When to add code comments

When is the best time to add a new comment? Answer: before writing the code!

You might think adding comments before code will be impossible, how can you know the details of the code before you have written it? Well, you can’t, and that is exactly why writing comments first will make your comments a lot better!

Let me elaborate. Comments in code should explain things that are not obvious from reading the code, the things that you had in mind when writing it that cannot be expressed clearly by the code itself. Comments also allows for a different level of abstraction than code.

So, when you realize that you want to add a new class, start with writing down what the class should be used for, what it represents. Don’t write any implementation details, they are better represented by the code that you add later. As an example, imagine that you want to add a class representing a blogpost, it can start out like this:

 * This class implements a blogpost.
 * A blogpost consists of a number of elements, such as a 
 * reference to the author, a title, body text, etc.
 * that together makes up it's contents.
class blogpost {

The comment above is a high level description of the class. It gives anyone that opens up the file a quick overview of what it is without going into any technical details.

As you implement the class you may soon realize that there is a need for a way to embed different media elements, such a images, videos, and sound clips. You decide to add a method for this to the public interface of the class and start by writing a comment:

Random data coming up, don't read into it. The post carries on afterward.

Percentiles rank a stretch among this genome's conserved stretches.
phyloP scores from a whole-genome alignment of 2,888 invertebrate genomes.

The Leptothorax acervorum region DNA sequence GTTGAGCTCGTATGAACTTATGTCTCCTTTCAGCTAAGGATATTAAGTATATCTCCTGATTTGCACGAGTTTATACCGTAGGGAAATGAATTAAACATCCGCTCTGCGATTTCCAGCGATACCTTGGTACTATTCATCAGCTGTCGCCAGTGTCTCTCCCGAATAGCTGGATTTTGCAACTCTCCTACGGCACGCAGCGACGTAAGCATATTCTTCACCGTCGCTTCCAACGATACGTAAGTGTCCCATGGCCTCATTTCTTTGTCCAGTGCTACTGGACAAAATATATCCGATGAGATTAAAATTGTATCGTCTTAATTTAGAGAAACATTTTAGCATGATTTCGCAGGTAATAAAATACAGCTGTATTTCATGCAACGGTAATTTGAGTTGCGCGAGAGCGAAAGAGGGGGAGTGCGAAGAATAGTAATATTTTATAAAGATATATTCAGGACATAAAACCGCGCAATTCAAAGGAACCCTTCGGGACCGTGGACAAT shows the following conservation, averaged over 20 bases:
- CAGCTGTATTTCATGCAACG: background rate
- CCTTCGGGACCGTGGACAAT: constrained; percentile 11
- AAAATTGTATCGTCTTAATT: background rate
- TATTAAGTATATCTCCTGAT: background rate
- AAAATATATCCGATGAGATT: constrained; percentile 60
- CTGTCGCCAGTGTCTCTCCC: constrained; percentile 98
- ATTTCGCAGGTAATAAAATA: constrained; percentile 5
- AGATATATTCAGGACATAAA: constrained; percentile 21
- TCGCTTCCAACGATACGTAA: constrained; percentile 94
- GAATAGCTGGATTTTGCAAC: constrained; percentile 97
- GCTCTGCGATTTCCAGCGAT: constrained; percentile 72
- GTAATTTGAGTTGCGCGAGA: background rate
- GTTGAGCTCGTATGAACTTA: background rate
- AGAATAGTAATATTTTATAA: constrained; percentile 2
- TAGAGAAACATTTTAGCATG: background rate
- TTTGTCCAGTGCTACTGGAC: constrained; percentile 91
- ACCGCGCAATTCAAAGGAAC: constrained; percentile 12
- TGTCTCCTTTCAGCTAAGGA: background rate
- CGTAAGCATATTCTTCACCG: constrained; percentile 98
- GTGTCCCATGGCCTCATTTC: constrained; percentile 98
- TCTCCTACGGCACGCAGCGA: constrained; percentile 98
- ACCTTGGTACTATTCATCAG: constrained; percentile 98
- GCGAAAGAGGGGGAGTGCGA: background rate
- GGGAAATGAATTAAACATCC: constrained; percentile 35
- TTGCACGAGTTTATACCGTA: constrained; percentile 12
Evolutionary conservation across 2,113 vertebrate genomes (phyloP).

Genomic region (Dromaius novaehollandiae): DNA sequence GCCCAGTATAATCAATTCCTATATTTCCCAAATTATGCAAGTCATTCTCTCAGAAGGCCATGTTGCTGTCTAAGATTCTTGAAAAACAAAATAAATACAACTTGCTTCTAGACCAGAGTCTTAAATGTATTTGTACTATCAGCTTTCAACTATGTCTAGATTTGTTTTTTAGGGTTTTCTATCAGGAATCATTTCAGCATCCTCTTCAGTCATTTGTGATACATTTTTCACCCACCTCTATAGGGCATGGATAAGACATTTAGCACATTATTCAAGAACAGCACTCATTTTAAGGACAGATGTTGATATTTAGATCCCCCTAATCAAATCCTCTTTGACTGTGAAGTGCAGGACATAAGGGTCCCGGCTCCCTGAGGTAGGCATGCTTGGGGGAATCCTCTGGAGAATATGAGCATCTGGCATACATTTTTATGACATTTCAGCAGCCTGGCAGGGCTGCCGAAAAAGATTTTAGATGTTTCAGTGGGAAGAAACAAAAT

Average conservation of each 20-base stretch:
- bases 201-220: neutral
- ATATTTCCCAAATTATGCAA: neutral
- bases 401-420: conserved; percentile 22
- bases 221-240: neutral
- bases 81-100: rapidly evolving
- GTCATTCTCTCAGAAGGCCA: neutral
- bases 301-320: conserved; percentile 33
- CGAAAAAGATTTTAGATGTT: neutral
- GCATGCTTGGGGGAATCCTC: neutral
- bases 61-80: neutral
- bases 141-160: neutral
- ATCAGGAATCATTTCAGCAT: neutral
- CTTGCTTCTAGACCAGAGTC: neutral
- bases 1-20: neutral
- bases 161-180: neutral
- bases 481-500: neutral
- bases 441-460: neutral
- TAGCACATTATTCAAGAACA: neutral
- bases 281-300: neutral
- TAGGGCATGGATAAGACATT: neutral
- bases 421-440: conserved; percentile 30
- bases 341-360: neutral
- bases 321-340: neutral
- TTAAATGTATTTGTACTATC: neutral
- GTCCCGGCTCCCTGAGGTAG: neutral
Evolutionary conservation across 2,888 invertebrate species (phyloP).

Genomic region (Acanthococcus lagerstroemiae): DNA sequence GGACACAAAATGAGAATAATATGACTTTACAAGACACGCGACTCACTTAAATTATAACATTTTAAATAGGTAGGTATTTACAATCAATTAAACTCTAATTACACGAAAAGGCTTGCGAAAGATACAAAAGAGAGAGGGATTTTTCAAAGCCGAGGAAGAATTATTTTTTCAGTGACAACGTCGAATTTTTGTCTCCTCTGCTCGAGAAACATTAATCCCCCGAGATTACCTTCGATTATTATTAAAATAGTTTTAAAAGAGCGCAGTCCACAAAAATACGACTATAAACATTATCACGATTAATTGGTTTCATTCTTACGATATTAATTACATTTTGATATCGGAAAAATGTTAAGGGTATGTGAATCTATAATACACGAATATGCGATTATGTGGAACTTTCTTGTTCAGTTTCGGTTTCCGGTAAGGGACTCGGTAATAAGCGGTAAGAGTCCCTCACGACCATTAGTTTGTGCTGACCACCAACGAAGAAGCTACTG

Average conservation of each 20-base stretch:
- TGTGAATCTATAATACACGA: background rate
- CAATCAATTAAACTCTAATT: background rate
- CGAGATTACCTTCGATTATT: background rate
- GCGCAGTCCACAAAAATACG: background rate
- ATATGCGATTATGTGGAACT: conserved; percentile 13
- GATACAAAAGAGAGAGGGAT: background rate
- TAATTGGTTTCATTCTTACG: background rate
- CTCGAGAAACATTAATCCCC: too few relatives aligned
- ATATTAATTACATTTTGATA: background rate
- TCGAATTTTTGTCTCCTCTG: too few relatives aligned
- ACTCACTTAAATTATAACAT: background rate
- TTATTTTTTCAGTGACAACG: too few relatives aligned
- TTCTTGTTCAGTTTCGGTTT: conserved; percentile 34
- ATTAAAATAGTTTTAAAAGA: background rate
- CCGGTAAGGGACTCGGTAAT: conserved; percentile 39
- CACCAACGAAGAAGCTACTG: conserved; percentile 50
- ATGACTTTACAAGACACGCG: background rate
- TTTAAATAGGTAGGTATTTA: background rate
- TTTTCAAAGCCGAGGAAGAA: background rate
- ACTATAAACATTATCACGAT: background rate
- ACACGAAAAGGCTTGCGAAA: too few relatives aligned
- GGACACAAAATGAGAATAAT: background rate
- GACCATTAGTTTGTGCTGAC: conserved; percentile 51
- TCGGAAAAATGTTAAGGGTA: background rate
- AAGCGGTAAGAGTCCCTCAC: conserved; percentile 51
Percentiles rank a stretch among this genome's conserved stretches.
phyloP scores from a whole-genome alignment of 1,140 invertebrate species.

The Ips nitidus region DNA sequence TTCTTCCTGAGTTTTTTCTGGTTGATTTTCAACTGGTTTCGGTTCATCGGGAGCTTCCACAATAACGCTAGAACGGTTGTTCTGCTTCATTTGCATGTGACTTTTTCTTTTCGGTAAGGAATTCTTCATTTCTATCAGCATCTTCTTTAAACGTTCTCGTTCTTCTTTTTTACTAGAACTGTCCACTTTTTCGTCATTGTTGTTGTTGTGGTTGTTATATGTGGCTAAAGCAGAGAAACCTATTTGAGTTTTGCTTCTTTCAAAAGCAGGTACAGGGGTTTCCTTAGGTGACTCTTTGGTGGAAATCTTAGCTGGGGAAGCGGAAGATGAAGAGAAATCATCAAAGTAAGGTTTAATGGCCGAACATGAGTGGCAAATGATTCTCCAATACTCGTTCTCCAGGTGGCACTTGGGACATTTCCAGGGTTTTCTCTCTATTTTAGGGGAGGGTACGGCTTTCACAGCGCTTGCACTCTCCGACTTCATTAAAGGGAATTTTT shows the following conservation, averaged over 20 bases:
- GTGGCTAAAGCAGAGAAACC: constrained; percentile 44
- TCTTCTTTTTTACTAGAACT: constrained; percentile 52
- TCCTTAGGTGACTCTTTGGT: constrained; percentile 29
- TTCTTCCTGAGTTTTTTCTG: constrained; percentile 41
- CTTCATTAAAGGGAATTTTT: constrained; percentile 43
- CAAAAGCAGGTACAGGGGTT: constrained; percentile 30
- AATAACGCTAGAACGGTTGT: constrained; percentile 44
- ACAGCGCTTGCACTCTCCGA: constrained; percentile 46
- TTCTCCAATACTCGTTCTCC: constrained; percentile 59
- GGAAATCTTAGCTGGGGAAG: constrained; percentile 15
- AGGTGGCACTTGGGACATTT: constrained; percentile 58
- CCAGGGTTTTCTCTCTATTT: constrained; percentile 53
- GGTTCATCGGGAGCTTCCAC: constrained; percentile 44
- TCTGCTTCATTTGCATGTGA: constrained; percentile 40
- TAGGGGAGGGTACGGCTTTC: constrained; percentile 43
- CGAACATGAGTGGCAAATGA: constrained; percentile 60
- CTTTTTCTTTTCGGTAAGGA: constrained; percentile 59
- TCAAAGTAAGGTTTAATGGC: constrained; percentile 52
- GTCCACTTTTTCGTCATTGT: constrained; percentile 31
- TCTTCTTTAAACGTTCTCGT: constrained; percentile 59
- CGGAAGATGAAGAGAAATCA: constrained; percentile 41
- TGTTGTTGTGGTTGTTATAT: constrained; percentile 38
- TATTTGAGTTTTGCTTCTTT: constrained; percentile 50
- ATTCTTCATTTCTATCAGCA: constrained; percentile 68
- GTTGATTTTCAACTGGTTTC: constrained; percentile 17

/* Insert a media element (image, video, or sound clip).
 * By default the element will be inserted at the end of the
 * current body, but an absolute position value can be 
 * provided, in which case the element will be inserted 
 * directly after that position.
 * In case an invalid position value is provided (either
 * negative or larger than the current body) the default
 * position will be used.
void insert_media(const MediaElement& elem, int pos = -1);

This comment also provides a high level description of what the method does. It tells the developer looking to use it where in the body the element will be placed and how to use the position argument to change that position if needed. What it doesn’t do is describe how the media element is inserted, and that is exactly how it should be. If a developer needs to know the technical details the implementation code is where that information can be found.

If you follow the advise to add comments first, your comments will be better and it will be more pleasant to add them. Waiting with adding comments to after all the code has been written will feel like a burden, requiring you to to go through all the code, trying to remember your thoughts at the time. It is a big risk you will skip adding comments, or just add comments that describe the same thing that the code does, which results in useless comments.

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